We believe it was June when there were statues being torn down or vandalized every day: Some, like Thomas Jefferson and Ulysses S. Grant, were toppled by vandals, while others were taken down by cities, such as the Christopher Columbus statue in Philadelphia.

One target that managed to escape toppling despite the best efforts of activists was the Emancipation Memorial in Washington, D.C., showing a freed slave rising up from bondage in front of Abraham Lincoln — too many thought it looked like the slave was kneeling before Lincoln, so it had to go. That led to screaming from young white activists who didn’t understand why some blacks didn’t want their “help” in toppling a memorial paid for by freed slaves.

As we said, that memorial managed to stay up, but Boston is removing its copy of the Emancipation Memorial that has been in the city since 1879, making residents and visitors alike “uncomfortable.”

The New York Post reports:

More than 12,000 people had signed a petition demanding the statue’s removal and Boston’s public arts commission voted unanimously to take it down. The statue was to be placed in storage until the city decides whether to display it in a museum.

“The decision for removal acknowledged the statue’s role in perpetuating harmful prejudices and obscuring the role of Black Americans in shaping the nation’s freedoms,” the commission said in a statement posted on its website.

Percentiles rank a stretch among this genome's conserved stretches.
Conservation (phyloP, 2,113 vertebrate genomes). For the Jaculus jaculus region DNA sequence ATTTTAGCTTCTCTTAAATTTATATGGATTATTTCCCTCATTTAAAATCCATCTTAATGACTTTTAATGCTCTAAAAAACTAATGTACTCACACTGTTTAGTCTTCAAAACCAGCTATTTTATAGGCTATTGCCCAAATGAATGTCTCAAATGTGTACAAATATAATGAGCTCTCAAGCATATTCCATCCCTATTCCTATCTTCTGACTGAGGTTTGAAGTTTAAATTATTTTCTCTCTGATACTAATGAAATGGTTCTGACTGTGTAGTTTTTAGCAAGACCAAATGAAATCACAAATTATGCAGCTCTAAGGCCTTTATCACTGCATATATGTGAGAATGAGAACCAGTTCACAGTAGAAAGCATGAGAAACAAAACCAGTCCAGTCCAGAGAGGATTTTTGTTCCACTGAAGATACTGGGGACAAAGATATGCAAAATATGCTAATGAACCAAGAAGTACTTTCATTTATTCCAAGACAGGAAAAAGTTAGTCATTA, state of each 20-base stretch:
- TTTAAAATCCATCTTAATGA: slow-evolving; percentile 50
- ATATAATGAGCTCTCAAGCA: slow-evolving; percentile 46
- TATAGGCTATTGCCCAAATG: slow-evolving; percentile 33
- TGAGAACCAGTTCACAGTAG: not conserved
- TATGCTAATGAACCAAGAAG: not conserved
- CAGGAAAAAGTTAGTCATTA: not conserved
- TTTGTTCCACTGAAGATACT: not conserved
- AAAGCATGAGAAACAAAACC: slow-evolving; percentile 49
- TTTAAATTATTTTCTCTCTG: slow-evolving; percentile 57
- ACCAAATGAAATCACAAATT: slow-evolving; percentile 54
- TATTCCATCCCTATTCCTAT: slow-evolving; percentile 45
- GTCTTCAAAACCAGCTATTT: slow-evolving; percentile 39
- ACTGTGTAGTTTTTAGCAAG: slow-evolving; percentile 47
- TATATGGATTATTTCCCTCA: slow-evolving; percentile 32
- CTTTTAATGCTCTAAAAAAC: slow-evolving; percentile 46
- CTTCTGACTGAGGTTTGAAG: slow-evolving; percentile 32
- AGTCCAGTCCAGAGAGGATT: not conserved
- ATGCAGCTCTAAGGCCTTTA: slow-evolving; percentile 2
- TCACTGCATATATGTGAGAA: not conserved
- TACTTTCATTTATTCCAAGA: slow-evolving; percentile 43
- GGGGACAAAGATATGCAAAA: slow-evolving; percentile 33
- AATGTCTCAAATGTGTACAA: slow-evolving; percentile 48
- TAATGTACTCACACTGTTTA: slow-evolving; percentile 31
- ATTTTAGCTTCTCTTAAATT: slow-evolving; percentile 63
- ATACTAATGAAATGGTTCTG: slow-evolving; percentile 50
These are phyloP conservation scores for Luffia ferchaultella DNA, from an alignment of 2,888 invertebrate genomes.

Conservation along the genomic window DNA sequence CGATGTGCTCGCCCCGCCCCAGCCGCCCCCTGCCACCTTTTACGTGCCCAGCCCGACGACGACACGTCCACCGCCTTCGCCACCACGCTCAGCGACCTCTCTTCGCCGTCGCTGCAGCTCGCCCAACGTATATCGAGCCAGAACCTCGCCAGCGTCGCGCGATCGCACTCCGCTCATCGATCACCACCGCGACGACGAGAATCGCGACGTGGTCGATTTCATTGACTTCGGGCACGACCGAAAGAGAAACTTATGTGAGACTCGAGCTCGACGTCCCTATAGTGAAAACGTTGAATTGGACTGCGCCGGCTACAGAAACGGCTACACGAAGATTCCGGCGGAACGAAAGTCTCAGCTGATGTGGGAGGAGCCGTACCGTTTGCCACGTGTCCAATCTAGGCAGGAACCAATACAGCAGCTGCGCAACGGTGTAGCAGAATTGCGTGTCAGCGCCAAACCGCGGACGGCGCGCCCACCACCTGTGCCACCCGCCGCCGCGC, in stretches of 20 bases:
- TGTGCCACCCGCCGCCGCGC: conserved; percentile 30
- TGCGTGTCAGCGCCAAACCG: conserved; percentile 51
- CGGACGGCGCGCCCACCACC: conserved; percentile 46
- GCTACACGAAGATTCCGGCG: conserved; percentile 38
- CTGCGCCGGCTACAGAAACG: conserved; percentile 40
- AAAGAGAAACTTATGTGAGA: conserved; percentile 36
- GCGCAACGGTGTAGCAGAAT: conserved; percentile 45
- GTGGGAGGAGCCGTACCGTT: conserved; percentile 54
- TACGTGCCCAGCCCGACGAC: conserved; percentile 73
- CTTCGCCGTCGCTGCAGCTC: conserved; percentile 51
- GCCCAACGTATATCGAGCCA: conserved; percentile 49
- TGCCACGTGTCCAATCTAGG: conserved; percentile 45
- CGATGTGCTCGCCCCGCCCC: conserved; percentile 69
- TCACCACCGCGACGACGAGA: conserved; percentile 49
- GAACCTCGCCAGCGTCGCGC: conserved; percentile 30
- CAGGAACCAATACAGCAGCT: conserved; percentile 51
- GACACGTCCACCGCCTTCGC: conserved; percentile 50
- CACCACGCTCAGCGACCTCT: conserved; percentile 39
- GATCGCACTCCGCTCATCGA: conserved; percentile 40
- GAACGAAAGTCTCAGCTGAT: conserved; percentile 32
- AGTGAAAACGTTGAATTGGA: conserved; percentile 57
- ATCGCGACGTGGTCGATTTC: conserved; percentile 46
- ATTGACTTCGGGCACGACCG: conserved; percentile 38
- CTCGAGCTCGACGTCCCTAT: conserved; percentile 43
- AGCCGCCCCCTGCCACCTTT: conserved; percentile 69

The memorial had been on Boston’s radar at least since 2018, when it launched a comprehensive review of whether public sculptures, monuments and other artworks reflected the city’s diversity and didn’t offend communities of color. The arts commission said it was paying extra attention to works with “problematic histories.”

As Twitchy has reported, a committee has already made its recommendations for statues and memorials in Washington, D.C., that need to be removed, relocated, or “contextualized.” (That is, if the Washington Monument is too big to relocate, they can at least put up a plaque acknowledging that he owned slaves.)

For what it’s worth, Joe Biden said in June that statues of Washington and Columbus were OK.

We’d thought the toppling statues fad had faded, but it looks like Boston’s keeping it alive.

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